400 left the village
According to the village Chairman, census conducted last year indicated that the village is now left with 1,390 villagers from the original 1,800 who were there before relocating. “Over 400 villagers have left to other safe places because of raging sea waters,” the father of three said adding that some residents have gone to suburbs of Dar es Salaam such as Kisemvule where they are working in factories.
One such resident is Ramadhani Saidi who left in 2014 following Jangwa la Ndege’s destruction. “I left the area where we were cultivating cashew nuts and millet while fishing or so because of raging sea waters,” he said adding that life is difficult waiting for a paltry monthly salary compared to doing business and cultivating crops.
Help from environmental stakeholders
Despite such challenges there are activist groups which are trying to help residents of villages suffering effects of climate change by counseling them on mitigation measures.
One such not for profit organization is TCCI-Mazingira who Vice Chairman, Salum Kigungo said they are sensitizing communities at Mdimni village about the effect of climate change and how to mitigate them.
“We advise them to plant mangroves to protect the environment for fish breeding but also to control sea waves,” said Kigungo who noted that many villagers are heeding to advice given to avoid further damages.
He said the NGO also targets schools to teach children to start taking measures to protect the environment by avoiding destructive practices such as deforestation of mangroves.
District Commissioner speaks
Not only NGOs are supporting community efforts to curb effects of climate change but also the government through Mkuranga District Commissioner’s office.
The DC Philbert Sanga has issued an order to all villagers to relocate from close to the sea and move to higher ground.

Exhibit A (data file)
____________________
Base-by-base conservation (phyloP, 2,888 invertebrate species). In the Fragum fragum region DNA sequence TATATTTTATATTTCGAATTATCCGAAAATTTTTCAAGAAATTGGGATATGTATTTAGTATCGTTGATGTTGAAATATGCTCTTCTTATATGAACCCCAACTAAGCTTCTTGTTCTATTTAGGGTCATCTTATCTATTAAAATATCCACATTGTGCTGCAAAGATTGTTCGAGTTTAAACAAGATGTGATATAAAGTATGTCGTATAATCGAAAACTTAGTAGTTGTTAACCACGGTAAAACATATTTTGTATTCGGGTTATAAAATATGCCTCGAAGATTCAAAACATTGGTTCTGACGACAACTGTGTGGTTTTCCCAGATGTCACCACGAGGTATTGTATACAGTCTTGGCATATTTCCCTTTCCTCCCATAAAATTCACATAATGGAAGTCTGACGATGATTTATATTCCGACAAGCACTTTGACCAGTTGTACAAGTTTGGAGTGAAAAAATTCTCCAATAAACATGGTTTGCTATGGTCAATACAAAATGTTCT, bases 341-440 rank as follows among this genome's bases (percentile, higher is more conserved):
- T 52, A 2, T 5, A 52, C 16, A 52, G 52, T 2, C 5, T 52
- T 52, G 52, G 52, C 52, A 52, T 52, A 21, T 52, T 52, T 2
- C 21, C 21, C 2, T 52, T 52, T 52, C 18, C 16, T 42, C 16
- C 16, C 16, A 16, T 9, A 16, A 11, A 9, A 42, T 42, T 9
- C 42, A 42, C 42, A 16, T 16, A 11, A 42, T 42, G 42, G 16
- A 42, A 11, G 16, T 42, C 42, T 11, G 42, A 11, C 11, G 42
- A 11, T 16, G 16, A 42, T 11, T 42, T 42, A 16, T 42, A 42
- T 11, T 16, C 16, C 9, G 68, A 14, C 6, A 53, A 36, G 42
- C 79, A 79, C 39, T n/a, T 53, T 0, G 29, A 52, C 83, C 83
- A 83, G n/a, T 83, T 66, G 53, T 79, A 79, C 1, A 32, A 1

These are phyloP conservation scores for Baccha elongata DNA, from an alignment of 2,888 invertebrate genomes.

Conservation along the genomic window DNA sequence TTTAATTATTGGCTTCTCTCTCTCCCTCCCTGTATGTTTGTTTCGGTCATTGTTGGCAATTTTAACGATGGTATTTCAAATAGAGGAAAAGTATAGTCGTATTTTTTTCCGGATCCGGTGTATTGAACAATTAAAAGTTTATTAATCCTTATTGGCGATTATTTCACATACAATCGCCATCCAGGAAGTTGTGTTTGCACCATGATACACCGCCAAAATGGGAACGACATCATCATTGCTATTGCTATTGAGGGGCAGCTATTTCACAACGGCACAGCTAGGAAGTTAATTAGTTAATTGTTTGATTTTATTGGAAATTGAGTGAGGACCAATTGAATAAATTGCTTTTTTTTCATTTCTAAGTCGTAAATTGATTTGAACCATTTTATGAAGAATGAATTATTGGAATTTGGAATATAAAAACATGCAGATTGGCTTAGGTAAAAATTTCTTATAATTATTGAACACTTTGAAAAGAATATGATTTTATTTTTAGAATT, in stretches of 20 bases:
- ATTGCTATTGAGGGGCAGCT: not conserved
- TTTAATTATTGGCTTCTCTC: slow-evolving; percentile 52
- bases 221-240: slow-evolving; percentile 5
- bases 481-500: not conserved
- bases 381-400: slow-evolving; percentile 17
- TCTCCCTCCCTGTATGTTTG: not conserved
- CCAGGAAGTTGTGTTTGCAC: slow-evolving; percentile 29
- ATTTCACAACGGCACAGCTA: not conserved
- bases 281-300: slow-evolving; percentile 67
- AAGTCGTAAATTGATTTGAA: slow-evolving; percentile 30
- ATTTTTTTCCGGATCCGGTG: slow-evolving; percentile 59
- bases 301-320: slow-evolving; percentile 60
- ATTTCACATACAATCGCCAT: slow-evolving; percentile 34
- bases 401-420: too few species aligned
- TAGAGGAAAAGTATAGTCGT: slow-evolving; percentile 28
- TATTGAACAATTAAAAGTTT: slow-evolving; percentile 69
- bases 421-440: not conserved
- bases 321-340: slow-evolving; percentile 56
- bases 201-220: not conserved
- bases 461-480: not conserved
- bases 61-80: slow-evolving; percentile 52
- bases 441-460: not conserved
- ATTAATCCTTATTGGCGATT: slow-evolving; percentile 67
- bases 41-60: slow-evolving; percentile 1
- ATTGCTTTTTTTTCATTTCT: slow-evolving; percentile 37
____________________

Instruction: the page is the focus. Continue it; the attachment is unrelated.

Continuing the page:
“We have instructed the villagers to find suitable places and move while we find a solution to challenges of climate change effects,” said Sanga who also blamed communities for contributing to the challenge.
The country’s environmental conservation watchdog, the National Environmental Management Council, has also moved to assist.
NEMC’s acting Manager for Swamps, Fredrick Mulinda said they have not heard about the particular Mdimni Villagers crisis but acknowledged that communities along the Indian Ocean coastline are being impacted by climate change effects.
“As a nation, we signed an agreement with United Nations Convection for Climate Change (UNFCC) to help us with funding from the Adaptation Fund, to help take mitigation measures against impacts of climate change on communities,” Mulinda said while promising to include many villages in Coast Region to help them with projects to mitigate against rising sea waves.
A report by the International Organization for Migration (IOM) concurs with findings by the Inter-governmental Panel for Climate Change (IPCC) in 1990 which said that by 2020, there will be 200 million migrants, displaced by effects of climate change and they will include erosion, soil salinity which affects agricultural activities and regular flooding caused by rising sea waves.
Meanwhile, a report by the second group of the IPCC of 2007, estimates that sub-Saharan Africa, including Tanzania, will have its rain-fed agriculture yields drop by a half by 2020.